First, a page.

So Young An, Alyssa Cebulski, Laurel Dalley Smith, Natasha M. Diamond-Walker, Charlotte Landreau, Cara McManus, Marzia Memoli, Anne O’Donnell, Leslie Andrea Williams
III. Prelude to Action
Xin Ying. Anne Souder
So Young An, Alyssa Cebulski, Laurel Dalley Smith, Natasha M. Diamond-Walker, Charlotte Landreau, Cara McManus, Marzia Memoli, Anne O’Donnell, Leslie Andrea Williams
“Spectre–1914” researched and reconstructed in 1994 by Terese Capucilli and Carol Fried, from film clips and Barbara Morgan photographs. “Steps in the Street” reconstructed in 1989 by Yuriko and Martha Graham, from the Julien Bryan film. “Prelude to Action” reconstructed in 1994 by Sophie Maslow, assisted by Terese Capucilli, Carol Fried, and Diane Gray, from film clips and Barbara Morgan photographs.
†Finale from New Dance, Opus 18b (for “Steps in the Street”), orchestrated by Justin Dello Joio, used by arrangement with Associated Music Publishers, Inc., publisher and copyright owner. Additional orchestrations by Stanley Sussman.
Chronicle premiered at the Guild Theater in New York City on December 20, 1936. The dance was a response to the menace of fascism in Europe; earlier that year, Graham had refused an invitation to take part in the 1936 Olympic Games in Germany, stating: “I would find it impossible to dance in Germany at the present time. So many artists whom I respect and admire have been persecuted, have been deprived of the right to work for ridiculous and unsatisfactory reasons, that I should consider it impossible to identify myself, by accepting the invitation, with the regime that has made such things possible. In addition, some of my concert group would not be welcomed in Germany” (a reference to the fact that many members of her group were Jewish). “Chronicle does not attempt to show the actualities of war; rather does it, by evoking war’s images, set forth the fateful prelude to war, portray the devastation of spirit which it leaves in its wake, and suggest an answer.” This is one of the very few dances Martha Graham made which can be said to express explicitly political ideas, but, unlike Immediate Tragedy (1937) and Deep Song (1937), dances she made in response to the Spanish Civil War, this dance is not a realistic depiction of events. The intent is to universalize the tragedy of war. The original dance, with a score by Wallingford Riegger, was forty minutes in length, divided into five sections: “Dances before Catastrophe: Spectre–1914 and Masque,” “Dances after Catastrophe: Steps in the Street and Tragic Holiday,” and “Prelude to Action.” The Company has reconstructed and now performs “Spectre–1914,” “Steps in the Street” and “Prelude to Action.”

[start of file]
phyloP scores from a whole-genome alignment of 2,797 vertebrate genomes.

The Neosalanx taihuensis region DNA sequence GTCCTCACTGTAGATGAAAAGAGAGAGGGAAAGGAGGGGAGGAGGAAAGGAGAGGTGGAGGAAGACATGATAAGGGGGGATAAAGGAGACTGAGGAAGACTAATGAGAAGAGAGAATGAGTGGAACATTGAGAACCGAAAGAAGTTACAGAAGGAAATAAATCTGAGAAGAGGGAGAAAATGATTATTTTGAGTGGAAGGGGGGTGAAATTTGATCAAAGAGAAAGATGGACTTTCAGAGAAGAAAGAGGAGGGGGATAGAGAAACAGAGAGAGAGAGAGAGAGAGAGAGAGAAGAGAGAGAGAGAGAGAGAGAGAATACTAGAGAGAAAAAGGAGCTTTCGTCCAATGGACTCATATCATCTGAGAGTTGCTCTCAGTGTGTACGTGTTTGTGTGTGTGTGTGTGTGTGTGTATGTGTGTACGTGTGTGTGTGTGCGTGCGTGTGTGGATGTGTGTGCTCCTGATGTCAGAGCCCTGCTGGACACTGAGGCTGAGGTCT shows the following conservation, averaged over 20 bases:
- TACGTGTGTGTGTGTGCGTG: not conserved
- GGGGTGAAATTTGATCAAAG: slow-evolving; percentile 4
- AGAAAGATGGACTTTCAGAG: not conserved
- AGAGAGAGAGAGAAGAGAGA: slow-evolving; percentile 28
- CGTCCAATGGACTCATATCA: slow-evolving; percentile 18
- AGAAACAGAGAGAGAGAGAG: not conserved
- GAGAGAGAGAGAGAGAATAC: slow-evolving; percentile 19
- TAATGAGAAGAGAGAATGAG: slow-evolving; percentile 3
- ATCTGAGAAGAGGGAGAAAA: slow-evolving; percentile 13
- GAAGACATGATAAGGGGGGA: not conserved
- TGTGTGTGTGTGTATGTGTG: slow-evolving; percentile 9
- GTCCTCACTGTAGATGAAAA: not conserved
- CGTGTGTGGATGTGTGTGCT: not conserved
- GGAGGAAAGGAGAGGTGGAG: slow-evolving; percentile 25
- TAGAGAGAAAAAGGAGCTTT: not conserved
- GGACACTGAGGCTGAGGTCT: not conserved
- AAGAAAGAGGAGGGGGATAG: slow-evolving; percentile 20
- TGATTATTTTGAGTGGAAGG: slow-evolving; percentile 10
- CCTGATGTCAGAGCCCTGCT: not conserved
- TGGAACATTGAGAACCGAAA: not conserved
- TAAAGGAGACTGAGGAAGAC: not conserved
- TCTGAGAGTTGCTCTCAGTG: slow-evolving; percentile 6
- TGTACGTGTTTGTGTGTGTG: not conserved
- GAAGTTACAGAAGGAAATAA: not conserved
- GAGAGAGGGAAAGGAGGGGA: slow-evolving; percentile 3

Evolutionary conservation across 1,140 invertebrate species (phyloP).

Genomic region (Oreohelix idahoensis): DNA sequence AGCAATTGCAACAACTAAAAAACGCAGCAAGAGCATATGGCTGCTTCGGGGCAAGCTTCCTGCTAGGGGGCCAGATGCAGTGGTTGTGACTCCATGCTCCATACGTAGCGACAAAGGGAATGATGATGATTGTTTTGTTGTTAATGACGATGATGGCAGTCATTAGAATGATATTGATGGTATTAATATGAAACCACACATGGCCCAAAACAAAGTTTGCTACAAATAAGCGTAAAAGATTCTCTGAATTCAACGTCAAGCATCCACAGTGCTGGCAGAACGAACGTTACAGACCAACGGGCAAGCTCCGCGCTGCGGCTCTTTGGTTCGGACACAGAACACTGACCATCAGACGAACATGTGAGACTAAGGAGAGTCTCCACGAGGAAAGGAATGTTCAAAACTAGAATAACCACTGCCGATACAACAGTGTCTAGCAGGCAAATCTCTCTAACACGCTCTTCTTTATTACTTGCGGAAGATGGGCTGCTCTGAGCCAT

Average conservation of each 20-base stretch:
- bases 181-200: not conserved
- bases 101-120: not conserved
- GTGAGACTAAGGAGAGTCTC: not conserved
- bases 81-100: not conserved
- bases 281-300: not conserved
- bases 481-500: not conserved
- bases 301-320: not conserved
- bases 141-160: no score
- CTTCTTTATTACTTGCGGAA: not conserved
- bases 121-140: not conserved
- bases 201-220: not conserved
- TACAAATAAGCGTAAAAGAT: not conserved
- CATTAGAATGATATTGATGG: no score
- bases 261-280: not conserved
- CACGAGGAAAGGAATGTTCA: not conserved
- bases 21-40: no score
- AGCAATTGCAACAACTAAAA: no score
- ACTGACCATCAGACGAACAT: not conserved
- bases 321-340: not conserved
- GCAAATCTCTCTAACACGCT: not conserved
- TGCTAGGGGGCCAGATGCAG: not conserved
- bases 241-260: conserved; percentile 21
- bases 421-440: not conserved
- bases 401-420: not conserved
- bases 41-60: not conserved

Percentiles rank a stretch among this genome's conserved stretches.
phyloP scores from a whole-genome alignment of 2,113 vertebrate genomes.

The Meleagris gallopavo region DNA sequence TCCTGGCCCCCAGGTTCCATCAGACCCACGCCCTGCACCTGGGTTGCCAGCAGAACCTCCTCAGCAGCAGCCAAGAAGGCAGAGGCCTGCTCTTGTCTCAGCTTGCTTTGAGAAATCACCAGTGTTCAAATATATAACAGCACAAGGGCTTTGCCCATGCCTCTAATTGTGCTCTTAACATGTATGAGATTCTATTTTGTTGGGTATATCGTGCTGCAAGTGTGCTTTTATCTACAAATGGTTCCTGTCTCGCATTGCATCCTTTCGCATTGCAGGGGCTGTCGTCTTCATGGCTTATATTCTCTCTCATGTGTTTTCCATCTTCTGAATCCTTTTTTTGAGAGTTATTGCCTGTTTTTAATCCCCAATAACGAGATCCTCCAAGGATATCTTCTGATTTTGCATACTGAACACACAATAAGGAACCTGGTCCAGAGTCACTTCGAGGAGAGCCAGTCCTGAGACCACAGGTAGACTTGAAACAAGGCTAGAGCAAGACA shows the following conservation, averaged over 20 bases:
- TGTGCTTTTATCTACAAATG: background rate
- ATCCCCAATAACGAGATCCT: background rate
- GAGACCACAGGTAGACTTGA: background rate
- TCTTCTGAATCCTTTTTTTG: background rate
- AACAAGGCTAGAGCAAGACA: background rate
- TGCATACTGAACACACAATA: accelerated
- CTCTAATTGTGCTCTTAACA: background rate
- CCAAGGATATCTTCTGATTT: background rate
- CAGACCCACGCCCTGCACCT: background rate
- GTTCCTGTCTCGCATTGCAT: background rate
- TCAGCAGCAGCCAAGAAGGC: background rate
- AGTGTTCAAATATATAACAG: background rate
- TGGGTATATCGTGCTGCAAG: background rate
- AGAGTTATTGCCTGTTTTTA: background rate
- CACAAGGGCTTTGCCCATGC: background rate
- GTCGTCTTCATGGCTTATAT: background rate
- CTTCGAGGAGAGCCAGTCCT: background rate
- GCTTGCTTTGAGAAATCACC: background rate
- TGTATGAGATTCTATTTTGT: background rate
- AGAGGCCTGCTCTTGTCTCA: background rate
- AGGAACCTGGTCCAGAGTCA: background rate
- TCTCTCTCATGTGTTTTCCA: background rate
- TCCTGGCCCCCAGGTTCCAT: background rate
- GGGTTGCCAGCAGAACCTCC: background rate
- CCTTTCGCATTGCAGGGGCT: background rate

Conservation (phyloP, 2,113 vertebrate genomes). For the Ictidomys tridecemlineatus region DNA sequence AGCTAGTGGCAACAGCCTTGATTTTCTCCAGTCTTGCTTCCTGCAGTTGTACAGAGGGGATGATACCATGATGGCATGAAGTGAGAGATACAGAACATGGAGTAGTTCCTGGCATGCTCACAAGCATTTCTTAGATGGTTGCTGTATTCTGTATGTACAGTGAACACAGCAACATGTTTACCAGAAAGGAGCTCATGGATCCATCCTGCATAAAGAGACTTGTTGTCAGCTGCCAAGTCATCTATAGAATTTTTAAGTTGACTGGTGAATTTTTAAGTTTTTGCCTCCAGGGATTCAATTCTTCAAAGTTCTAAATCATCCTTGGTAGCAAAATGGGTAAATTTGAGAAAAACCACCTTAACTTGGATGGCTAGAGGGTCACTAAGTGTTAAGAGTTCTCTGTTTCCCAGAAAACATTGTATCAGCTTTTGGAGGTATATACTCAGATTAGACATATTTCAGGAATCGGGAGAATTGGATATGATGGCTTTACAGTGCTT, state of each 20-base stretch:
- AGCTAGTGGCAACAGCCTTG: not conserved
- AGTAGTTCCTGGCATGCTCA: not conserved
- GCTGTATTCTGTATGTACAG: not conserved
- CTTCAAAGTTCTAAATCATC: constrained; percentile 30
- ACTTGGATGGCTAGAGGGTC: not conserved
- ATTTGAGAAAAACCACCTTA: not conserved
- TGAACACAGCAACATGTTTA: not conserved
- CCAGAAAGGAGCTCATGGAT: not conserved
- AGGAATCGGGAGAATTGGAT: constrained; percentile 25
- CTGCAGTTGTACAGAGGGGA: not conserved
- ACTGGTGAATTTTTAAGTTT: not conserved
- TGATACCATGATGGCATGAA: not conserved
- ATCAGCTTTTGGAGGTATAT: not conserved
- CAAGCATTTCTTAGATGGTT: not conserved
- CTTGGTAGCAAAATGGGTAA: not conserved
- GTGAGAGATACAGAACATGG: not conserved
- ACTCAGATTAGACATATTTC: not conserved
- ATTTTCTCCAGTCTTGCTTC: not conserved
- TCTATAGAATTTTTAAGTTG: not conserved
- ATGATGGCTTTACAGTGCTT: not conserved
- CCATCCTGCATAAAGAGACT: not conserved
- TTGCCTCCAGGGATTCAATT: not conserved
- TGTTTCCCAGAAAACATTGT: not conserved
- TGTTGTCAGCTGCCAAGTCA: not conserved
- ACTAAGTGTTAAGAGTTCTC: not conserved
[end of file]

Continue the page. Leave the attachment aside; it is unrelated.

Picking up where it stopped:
About Martha Graham:
Martha Graham’s creativity crossed artistic boundaries and embraced every artistic genre. She collaborated with and commissioned work from the leading visual artists, musicians, and designers of her day, including sculptor Isamu Noguchi and fashion designers Halston, Donna Karan, and Calvin Klein, as well as composers Aaron Copland, Samuel Barber, William Schuman, Norman Dello Joio, and Gian Carlo Menotti.
Influencing generations of choreographers and dancers including Merce Cunningham, Paul Taylor, and Twyla Tharp, Graham forever altered the scope of dance. Classical ballet dancers Margot Fonteyn, Rudolf Nureyev, and Mikhail Baryshnikov sought her out to broaden their artistry, and artists of all genres were eager to study and work with Graham—she taught actors including Bette Davis, Kirk Douglas, Madonna, Liza Minelli, Gregory Peck, Tony Randall, Eli Wallach, Anne Jackson, and Joanne Woodward to utilize their bodies as expressive instruments.
Graham’s groundbreaking style grew from her experimentation with the elemental movements of contraction and release. By focusing on the basic activities of the human form, she enlivened the body with raw, electric emotion. The sharp, angular, and direct movements of her technique were a dramatic departure from the predominant style of the time.
With an artistic practice deeply ingrained in the rhythm of American life and the struggles of the individual, Graham brought a distinctly American sensibility to every theme she explored. “A dance reveals the spirit of the country in which it takes root. No sooner does it fail to do this than it loses its integrity and significance,” she wrote in the 1937 essay A Platform for the American Dance.
Consistently infused with social, political, psychological, and sexual themes, Graham’s choreography is timeless, connecting with audiences past and present. Works such as Revolt (1927), Immigrant: Steerage, Strike (1928), and Chronicle (1936)—created the same year she turned down Hitler’s invitation to perform at the International Arts Festival organized in conjunction with the Olympic Games in Berlin—personify Graham’s commitment to addressing challenging contemporary issues and distinguish her as a conscientious and politically powerful artist.